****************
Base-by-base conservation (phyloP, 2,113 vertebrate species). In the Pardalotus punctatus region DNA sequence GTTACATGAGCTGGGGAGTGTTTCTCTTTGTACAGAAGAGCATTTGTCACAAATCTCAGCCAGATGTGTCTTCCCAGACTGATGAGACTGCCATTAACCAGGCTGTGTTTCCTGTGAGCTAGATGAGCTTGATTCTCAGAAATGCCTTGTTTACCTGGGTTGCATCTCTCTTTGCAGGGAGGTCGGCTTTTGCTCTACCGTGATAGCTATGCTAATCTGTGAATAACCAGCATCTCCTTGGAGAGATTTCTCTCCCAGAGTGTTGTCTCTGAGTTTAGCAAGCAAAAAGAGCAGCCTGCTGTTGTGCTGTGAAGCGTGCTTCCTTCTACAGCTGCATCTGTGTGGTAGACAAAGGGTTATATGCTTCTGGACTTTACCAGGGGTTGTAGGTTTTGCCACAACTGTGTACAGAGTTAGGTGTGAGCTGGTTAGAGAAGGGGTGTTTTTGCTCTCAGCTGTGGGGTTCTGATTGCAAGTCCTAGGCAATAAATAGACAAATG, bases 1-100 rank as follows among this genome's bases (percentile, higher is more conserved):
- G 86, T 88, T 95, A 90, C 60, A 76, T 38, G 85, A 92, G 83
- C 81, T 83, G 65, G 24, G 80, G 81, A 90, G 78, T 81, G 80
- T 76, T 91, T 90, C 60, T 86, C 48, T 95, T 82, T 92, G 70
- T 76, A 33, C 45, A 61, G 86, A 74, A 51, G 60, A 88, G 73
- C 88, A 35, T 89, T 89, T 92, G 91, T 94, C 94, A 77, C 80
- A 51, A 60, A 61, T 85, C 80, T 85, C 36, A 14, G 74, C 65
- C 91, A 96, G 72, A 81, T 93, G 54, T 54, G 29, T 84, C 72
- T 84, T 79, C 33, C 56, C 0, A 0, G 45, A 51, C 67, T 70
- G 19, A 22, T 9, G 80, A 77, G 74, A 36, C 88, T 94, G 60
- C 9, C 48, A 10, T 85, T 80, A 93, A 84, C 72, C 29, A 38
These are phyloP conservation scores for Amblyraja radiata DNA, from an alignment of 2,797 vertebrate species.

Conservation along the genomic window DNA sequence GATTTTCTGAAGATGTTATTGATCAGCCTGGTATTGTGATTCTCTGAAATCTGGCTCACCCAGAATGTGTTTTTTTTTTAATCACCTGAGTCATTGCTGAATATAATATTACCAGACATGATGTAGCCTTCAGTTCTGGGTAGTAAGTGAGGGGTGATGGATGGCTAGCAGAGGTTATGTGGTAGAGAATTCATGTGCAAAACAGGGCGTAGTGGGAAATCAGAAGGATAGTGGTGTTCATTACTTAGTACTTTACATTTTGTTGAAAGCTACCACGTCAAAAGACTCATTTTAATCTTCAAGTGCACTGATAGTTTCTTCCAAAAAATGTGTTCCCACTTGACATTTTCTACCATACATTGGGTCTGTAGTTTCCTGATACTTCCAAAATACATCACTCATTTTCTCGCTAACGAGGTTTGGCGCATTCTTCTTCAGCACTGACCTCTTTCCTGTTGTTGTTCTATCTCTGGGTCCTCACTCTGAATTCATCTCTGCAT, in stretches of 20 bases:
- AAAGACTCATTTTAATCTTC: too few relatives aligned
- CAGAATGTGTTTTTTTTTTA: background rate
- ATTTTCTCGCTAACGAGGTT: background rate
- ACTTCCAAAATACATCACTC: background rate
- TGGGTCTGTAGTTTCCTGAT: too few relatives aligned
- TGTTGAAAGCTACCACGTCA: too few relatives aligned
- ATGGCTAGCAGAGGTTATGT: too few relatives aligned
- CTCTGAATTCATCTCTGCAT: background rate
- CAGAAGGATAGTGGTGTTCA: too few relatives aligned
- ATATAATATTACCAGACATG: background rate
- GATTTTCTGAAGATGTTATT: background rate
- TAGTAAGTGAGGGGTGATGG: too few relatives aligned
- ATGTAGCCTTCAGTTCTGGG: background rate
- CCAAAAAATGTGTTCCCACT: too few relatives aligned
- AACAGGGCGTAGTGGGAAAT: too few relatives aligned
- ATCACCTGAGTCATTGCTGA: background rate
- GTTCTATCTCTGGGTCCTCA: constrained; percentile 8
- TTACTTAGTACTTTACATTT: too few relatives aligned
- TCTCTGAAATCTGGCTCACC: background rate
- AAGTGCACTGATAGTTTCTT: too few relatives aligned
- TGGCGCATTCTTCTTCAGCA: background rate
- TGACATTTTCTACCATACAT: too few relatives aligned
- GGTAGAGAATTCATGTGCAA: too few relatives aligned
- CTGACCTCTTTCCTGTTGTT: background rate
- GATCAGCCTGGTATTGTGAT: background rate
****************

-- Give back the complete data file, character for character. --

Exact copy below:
Base-by-base conservation (phyloP, 2,113 vertebrate species). In the Pardalotus punctatus region DNA sequence GTTACATGAGCTGGGGAGTGTTTCTCTTTGTACAGAAGAGCATTTGTCACAAATCTCAGCCAGATGTGTCTTCCCAGACTGATGAGACTGCCATTAACCAGGCTGTGTTTCCTGTGAGCTAGATGAGCTTGATTCTCAGAAATGCCTTGTTTACCTGGGTTGCATCTCTCTTTGCAGGGAGGTCGGCTTTTGCTCTACCGTGATAGCTATGCTAATCTGTGAATAACCAGCATCTCCTTGGAGAGATTTCTCTCCCAGAGTGTTGTCTCTGAGTTTAGCAAGCAAAAAGAGCAGCCTGCTGTTGTGCTGTGAAGCGTGCTTCCTTCTACAGCTGCATCTGTGTGGTAGACAAAGGGTTATATGCTTCTGGACTTTACCAGGGGTTGTAGGTTTTGCCACAACTGTGTACAGAGTTAGGTGTGAGCTGGTTAGAGAAGGGGTGTTTTTGCTCTCAGCTGTGGGGTTCTGATTGCAAGTCCTAGGCAATAAATAGACAAATG, bases 1-100 rank as follows among this genome's bases (percentile, higher is more conserved):
- G 86, T 88, T 95, A 90, C 60, A 76, T 38, G 85, A 92, G 83
- C 81, T 83, G 65, G 24, G 80, G 81, A 90, G 78, T 81, G 80
- T 76, T 91, T 90, C 60, T 86, C 48, T 95, T 82, T 92, G 70
- T 76, A 33, C 45, A 61, G 86, A 74, A 51, G 60, A 88, G 73
- C 88, A 35, T 89, T 89, T 92, G 91, T 94, C 94, A 77, C 80
- A 51, A 60, A 61, T 85, C 80, T 85, C 36, A 14, G 74, C 65
- C 91, A 96, G 72, A 81, T 93, G 54, T 54, G 29, T 84, C 72
- T 84, T 79, C 33, C 56, C 0, A 0, G 45, A 51, C 67, T 70
- G 19, A 22, T 9, G 80, A 77, G 74, A 36, C 88, T 94, G 60
- C 9, C 48, A 10, T 85, T 80, A 93, A 84, C 72, C 29, A 38
These are phyloP conservation scores for Amblyraja radiata DNA, from an alignment of 2,797 vertebrate species.

Conservation along the genomic window DNA sequence GATTTTCTGAAGATGTTATTGATCAGCCTGGTATTGTGATTCTCTGAAATCTGGCTCACCCAGAATGTGTTTTTTTTTTAATCACCTGAGTCATTGCTGAATATAATATTACCAGACATGATGTAGCCTTCAGTTCTGGGTAGTAAGTGAGGGGTGATGGATGGCTAGCAGAGGTTATGTGGTAGAGAATTCATGTGCAAAACAGGGCGTAGTGGGAAATCAGAAGGATAGTGGTGTTCATTACTTAGTACTTTACATTTTGTTGAAAGCTACCACGTCAAAAGACTCATTTTAATCTTCAAGTGCACTGATAGTTTCTTCCAAAAAATGTGTTCCCACTTGACATTTTCTACCATACATTGGGTCTGTAGTTTCCTGATACTTCCAAAATACATCACTCATTTTCTCGCTAACGAGGTTTGGCGCATTCTTCTTCAGCACTGACCTCTTTCCTGTTGTTGTTCTATCTCTGGGTCCTCACTCTGAATTCATCTCTGCAT, in stretches of 20 bases:
- AAAGACTCATTTTAATCTTC: too few relatives aligned
- CAGAATGTGTTTTTTTTTTA: background rate
- ATTTTCTCGCTAACGAGGTT: background rate
- ACTTCCAAAATACATCACTC: background rate
- TGGGTCTGTAGTTTCCTGAT: too few relatives aligned
- TGTTGAAAGCTACCACGTCA: too few relatives aligned
- ATGGCTAGCAGAGGTTATGT: too few relatives aligned
- CTCTGAATTCATCTCTGCAT: background rate
- CAGAAGGATAGTGGTGTTCA: too few relatives aligned
- ATATAATATTACCAGACATG: background rate
- GATTTTCTGAAGATGTTATT: background rate
- TAGTAAGTGAGGGGTGATGG: too few relatives aligned
- ATGTAGCCTTCAGTTCTGGG: background rate
- CCAAAAAATGTGTTCCCACT: too few relatives aligned
- AACAGGGCGTAGTGGGAAAT: too few relatives aligned
- ATCACCTGAGTCATTGCTGA: background rate
- GTTCTATCTCTGGGTCCTCA: constrained; percentile 8
- TTACTTAGTACTTTACATTT: too few relatives aligned
- TCTCTGAAATCTGGCTCACC: background rate
- AAGTGCACTGATAGTTTCTT: too few relatives aligned
- TGGCGCATTCTTCTTCAGCA: background rate
- TGACATTTTCTACCATACAT: too few relatives aligned
- GGTAGAGAATTCATGTGCAA: too few relatives aligned
- CTGACCTCTTTCCTGTTGTT: background rate
- GATCAGCCTGGTATTGTGAT: background rate